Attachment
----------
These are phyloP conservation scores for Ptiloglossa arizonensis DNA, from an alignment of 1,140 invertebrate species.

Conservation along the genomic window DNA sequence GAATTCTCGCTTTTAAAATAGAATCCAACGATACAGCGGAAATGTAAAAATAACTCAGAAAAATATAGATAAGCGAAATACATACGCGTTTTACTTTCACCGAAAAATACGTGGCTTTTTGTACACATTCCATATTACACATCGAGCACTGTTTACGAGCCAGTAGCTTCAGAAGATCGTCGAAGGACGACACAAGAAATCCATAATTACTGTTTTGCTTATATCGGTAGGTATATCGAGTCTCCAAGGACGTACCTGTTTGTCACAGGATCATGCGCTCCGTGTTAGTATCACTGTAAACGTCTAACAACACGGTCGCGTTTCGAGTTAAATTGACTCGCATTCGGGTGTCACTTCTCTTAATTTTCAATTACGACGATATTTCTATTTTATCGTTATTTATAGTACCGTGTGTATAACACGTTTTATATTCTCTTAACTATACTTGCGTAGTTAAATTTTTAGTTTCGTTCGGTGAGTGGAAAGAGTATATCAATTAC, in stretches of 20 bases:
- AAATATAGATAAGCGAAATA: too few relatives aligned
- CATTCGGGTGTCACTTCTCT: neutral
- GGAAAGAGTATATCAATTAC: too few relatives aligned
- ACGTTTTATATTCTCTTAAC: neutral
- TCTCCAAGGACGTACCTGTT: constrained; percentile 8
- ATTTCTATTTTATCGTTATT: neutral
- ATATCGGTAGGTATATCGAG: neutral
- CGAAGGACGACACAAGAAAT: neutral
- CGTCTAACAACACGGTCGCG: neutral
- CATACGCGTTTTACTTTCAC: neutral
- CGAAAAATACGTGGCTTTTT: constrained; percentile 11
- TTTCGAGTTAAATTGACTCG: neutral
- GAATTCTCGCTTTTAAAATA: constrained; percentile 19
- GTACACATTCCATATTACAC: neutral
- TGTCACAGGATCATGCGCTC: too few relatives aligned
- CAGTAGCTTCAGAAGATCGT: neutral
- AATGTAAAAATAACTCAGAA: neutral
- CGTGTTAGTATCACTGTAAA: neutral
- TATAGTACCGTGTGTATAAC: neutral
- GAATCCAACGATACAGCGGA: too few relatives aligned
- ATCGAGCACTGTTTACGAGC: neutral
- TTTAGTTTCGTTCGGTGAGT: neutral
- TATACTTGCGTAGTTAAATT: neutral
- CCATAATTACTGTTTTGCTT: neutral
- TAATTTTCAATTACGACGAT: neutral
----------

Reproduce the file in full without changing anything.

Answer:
These are phyloP conservation scores for Ptiloglossa arizonensis DNA, from an alignment of 1,140 invertebrate species.

Conservation along the genomic window DNA sequence GAATTCTCGCTTTTAAAATAGAATCCAACGATACAGCGGAAATGTAAAAATAACTCAGAAAAATATAGATAAGCGAAATACATACGCGTTTTACTTTCACCGAAAAATACGTGGCTTTTTGTACACATTCCATATTACACATCGAGCACTGTTTACGAGCCAGTAGCTTCAGAAGATCGTCGAAGGACGACACAAGAAATCCATAATTACTGTTTTGCTTATATCGGTAGGTATATCGAGTCTCCAAGGACGTACCTGTTTGTCACAGGATCATGCGCTCCGTGTTAGTATCACTGTAAACGTCTAACAACACGGTCGCGTTTCGAGTTAAATTGACTCGCATTCGGGTGTCACTTCTCTTAATTTTCAATTACGACGATATTTCTATTTTATCGTTATTTATAGTACCGTGTGTATAACACGTTTTATATTCTCTTAACTATACTTGCGTAGTTAAATTTTTAGTTTCGTTCGGTGAGTGGAAAGAGTATATCAATTAC, in stretches of 20 bases:
- AAATATAGATAAGCGAAATA: too few relatives aligned
- CATTCGGGTGTCACTTCTCT: neutral
- GGAAAGAGTATATCAATTAC: too few relatives aligned
- ACGTTTTATATTCTCTTAAC: neutral
- TCTCCAAGGACGTACCTGTT: constrained; percentile 8
- ATTTCTATTTTATCGTTATT: neutral
- ATATCGGTAGGTATATCGAG: neutral
- CGAAGGACGACACAAGAAAT: neutral
- CGTCTAACAACACGGTCGCG: neutral
- CATACGCGTTTTACTTTCAC: neutral
- CGAAAAATACGTGGCTTTTT: constrained; percentile 11
- TTTCGAGTTAAATTGACTCG: neutral
- GAATTCTCGCTTTTAAAATA: constrained; percentile 19
- GTACACATTCCATATTACAC: neutral
- TGTCACAGGATCATGCGCTC: too few relatives aligned
- CAGTAGCTTCAGAAGATCGT: neutral
- AATGTAAAAATAACTCAGAA: neutral
- CGTGTTAGTATCACTGTAAA: neutral
- TATAGTACCGTGTGTATAAC: neutral
- GAATCCAACGATACAGCGGA: too few relatives aligned
- ATCGAGCACTGTTTACGAGC: neutral
- TTTAGTTTCGTTCGGTGAGT: neutral
- TATACTTGCGTAGTTAAATT: neutral
- CCATAATTACTGTTTTGCTT: neutral
- TAATTTTCAATTACGACGAT: neutral